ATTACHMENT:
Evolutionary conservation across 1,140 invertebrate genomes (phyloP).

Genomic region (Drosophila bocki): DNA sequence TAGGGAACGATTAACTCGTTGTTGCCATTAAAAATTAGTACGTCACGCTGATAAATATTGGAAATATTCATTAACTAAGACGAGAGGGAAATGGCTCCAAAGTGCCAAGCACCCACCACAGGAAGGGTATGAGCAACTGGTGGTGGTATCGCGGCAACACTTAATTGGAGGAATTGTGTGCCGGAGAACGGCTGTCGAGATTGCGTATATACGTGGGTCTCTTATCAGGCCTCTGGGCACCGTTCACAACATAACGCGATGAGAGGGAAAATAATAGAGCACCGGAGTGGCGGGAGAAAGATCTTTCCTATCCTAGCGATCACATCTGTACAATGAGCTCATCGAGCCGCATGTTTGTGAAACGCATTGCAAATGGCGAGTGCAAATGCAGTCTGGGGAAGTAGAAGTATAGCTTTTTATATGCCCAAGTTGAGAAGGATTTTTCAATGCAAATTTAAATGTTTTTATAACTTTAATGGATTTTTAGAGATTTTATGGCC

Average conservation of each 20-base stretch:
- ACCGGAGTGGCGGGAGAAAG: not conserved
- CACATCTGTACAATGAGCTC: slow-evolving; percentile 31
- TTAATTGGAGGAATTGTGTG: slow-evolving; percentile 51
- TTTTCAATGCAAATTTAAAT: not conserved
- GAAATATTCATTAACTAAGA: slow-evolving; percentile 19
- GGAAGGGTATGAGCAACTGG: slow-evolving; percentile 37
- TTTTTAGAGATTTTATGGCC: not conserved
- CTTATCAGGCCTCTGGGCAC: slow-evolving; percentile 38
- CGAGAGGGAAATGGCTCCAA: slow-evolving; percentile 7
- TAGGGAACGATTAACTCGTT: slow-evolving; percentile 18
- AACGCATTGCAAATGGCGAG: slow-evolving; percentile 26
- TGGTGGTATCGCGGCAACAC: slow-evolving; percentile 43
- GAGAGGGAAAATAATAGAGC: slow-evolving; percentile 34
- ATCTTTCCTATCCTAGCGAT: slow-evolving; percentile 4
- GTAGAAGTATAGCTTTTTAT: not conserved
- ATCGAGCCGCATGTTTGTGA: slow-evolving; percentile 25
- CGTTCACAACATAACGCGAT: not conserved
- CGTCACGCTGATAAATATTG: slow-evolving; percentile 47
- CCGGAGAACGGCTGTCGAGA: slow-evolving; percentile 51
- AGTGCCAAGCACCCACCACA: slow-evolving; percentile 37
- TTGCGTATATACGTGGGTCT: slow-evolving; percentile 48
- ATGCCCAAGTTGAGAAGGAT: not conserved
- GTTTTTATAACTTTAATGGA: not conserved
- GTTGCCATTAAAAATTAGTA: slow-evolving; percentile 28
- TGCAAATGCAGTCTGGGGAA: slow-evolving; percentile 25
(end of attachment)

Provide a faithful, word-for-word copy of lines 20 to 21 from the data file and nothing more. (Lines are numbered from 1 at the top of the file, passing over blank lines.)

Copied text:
- CGTTCACAACATAACGCGAT: not conserved
- CGTCACGCTGATAAATATTG: slow-evolving; percentile 47